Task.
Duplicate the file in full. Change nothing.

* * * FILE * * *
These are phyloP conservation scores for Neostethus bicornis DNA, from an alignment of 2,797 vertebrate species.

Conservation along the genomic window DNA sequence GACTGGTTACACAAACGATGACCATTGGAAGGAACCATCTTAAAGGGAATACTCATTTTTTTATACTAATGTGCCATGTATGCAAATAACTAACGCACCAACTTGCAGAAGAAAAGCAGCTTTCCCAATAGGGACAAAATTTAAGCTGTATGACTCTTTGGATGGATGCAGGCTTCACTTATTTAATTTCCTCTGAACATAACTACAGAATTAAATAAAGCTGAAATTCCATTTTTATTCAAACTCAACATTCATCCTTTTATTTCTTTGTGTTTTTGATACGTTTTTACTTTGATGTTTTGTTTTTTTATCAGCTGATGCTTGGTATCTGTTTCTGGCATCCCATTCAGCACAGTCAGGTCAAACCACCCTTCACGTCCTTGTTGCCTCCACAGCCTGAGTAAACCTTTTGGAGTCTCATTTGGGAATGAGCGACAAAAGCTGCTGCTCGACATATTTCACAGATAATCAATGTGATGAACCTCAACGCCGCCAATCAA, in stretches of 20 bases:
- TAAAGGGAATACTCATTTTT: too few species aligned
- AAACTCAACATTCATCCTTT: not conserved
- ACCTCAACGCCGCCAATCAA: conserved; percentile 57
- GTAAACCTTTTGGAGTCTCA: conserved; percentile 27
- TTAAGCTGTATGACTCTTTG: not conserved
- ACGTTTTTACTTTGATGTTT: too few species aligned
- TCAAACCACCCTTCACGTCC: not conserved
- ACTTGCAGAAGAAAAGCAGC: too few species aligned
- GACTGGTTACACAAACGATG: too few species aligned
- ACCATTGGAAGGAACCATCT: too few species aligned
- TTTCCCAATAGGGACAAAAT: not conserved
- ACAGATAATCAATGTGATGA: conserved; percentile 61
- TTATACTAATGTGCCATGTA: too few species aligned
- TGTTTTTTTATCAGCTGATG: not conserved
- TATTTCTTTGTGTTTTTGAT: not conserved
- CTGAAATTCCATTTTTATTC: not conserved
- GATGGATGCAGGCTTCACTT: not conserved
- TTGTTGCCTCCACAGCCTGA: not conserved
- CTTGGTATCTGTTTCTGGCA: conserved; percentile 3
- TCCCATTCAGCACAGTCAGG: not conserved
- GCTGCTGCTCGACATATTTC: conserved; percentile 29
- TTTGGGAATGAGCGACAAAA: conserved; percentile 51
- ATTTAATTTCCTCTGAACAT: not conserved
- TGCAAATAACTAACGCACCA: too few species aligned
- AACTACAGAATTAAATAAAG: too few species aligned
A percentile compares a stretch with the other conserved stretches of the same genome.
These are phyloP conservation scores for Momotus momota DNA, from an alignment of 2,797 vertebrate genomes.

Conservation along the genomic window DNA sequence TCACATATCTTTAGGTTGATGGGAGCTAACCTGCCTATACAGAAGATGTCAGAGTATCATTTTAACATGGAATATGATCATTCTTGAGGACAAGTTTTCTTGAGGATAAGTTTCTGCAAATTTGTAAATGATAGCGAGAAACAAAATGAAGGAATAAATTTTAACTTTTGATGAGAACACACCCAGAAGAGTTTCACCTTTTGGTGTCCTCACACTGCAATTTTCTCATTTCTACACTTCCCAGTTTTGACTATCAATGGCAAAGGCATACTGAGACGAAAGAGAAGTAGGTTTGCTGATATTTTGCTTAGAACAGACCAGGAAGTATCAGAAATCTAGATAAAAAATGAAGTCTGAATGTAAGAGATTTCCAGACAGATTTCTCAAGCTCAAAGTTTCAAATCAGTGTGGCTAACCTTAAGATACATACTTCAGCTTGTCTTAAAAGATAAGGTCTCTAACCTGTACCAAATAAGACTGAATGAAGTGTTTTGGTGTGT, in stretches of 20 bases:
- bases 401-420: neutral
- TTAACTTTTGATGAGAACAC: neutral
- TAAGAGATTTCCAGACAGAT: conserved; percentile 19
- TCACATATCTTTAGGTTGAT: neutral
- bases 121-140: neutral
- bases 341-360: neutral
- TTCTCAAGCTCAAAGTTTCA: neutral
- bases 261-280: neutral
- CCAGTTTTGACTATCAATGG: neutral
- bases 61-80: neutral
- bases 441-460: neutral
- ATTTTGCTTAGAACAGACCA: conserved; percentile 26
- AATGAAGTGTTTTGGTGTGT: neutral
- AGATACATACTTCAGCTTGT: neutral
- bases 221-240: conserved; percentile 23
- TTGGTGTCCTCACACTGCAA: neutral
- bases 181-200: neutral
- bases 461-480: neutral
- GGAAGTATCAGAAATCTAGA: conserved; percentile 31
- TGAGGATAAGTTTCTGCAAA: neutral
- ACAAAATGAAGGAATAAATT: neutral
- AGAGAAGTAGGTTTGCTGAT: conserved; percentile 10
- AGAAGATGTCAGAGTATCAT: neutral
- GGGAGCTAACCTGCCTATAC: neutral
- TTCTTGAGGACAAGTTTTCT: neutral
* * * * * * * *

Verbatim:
These are phyloP conservation scores for Neostethus bicornis DNA, from an alignment of 2,797 vertebrate species.

Conservation along the genomic window DNA sequence GACTGGTTACACAAACGATGACCATTGGAAGGAACCATCTTAAAGGGAATACTCATTTTTTTATACTAATGTGCCATGTATGCAAATAACTAACGCACCAACTTGCAGAAGAAAAGCAGCTTTCCCAATAGGGACAAAATTTAAGCTGTATGACTCTTTGGATGGATGCAGGCTTCACTTATTTAATTTCCTCTGAACATAACTACAGAATTAAATAAAGCTGAAATTCCATTTTTATTCAAACTCAACATTCATCCTTTTATTTCTTTGTGTTTTTGATACGTTTTTACTTTGATGTTTTGTTTTTTTATCAGCTGATGCTTGGTATCTGTTTCTGGCATCCCATTCAGCACAGTCAGGTCAAACCACCCTTCACGTCCTTGTTGCCTCCACAGCCTGAGTAAACCTTTTGGAGTCTCATTTGGGAATGAGCGACAAAAGCTGCTGCTCGACATATTTCACAGATAATCAATGTGATGAACCTCAACGCCGCCAATCAA, in stretches of 20 bases:
- TAAAGGGAATACTCATTTTT: too few species aligned
- AAACTCAACATTCATCCTTT: not conserved
- ACCTCAACGCCGCCAATCAA: conserved; percentile 57
- GTAAACCTTTTGGAGTCTCA: conserved; percentile 27
- TTAAGCTGTATGACTCTTTG: not conserved
- ACGTTTTTACTTTGATGTTT: too few species aligned
- TCAAACCACCCTTCACGTCC: not conserved
- ACTTGCAGAAGAAAAGCAGC: too few species aligned
- GACTGGTTACACAAACGATG: too few species aligned
- ACCATTGGAAGGAACCATCT: too few species aligned
- TTTCCCAATAGGGACAAAAT: not conserved
- ACAGATAATCAATGTGATGA: conserved; percentile 61
- TTATACTAATGTGCCATGTA: too few species aligned
- TGTTTTTTTATCAGCTGATG: not conserved
- TATTTCTTTGTGTTTTTGAT: not conserved
- CTGAAATTCCATTTTTATTC: not conserved
- GATGGATGCAGGCTTCACTT: not conserved
- TTGTTGCCTCCACAGCCTGA: not conserved
- CTTGGTATCTGTTTCTGGCA: conserved; percentile 3
- TCCCATTCAGCACAGTCAGG: not conserved
- GCTGCTGCTCGACATATTTC: conserved; percentile 29
- TTTGGGAATGAGCGACAAAA: conserved; percentile 51
- ATTTAATTTCCTCTGAACAT: not conserved
- TGCAAATAACTAACGCACCA: too few species aligned
- AACTACAGAATTAAATAAAG: too few species aligned
A percentile compares a stretch with the other conserved stretches of the same genome.
These are phyloP conservation scores for Momotus momota DNA, from an alignment of 2,797 vertebrate genomes.

Conservation along the genomic window DNA sequence TCACATATCTTTAGGTTGATGGGAGCTAACCTGCCTATACAGAAGATGTCAGAGTATCATTTTAACATGGAATATGATCATTCTTGAGGACAAGTTTTCTTGAGGATAAGTTTCTGCAAATTTGTAAATGATAGCGAGAAACAAAATGAAGGAATAAATTTTAACTTTTGATGAGAACACACCCAGAAGAGTTTCACCTTTTGGTGTCCTCACACTGCAATTTTCTCATTTCTACACTTCCCAGTTTTGACTATCAATGGCAAAGGCATACTGAGACGAAAGAGAAGTAGGTTTGCTGATATTTTGCTTAGAACAGACCAGGAAGTATCAGAAATCTAGATAAAAAATGAAGTCTGAATGTAAGAGATTTCCAGACAGATTTCTCAAGCTCAAAGTTTCAAATCAGTGTGGCTAACCTTAAGATACATACTTCAGCTTGTCTTAAAAGATAAGGTCTCTAACCTGTACCAAATAAGACTGAATGAAGTGTTTTGGTGTGT, in stretches of 20 bases:
- bases 401-420: neutral
- TTAACTTTTGATGAGAACAC: neutral
- TAAGAGATTTCCAGACAGAT: conserved; percentile 19
- TCACATATCTTTAGGTTGAT: neutral
- bases 121-140: neutral
- bases 341-360: neutral
- TTCTCAAGCTCAAAGTTTCA: neutral
- bases 261-280: neutral
- CCAGTTTTGACTATCAATGG: neutral
- bases 61-80: neutral
- bases 441-460: neutral
- ATTTTGCTTAGAACAGACCA: conserved; percentile 26
- AATGAAGTGTTTTGGTGTGT: neutral
- AGATACATACTTCAGCTTGT: neutral
- bases 221-240: conserved; percentile 23
- TTGGTGTCCTCACACTGCAA: neutral
- bases 181-200: neutral
- bases 461-480: neutral
- GGAAGTATCAGAAATCTAGA: conserved; percentile 31
- TGAGGATAAGTTTCTGCAAA: neutral
- ACAAAATGAAGGAATAAATT: neutral
- AGAGAAGTAGGTTTGCTGAT: conserved; percentile 10
- AGAAGATGTCAGAGTATCAT: neutral
- GGGAGCTAACCTGCCTATAC: neutral
- TTCTTGAGGACAAGTTTTCT: neutral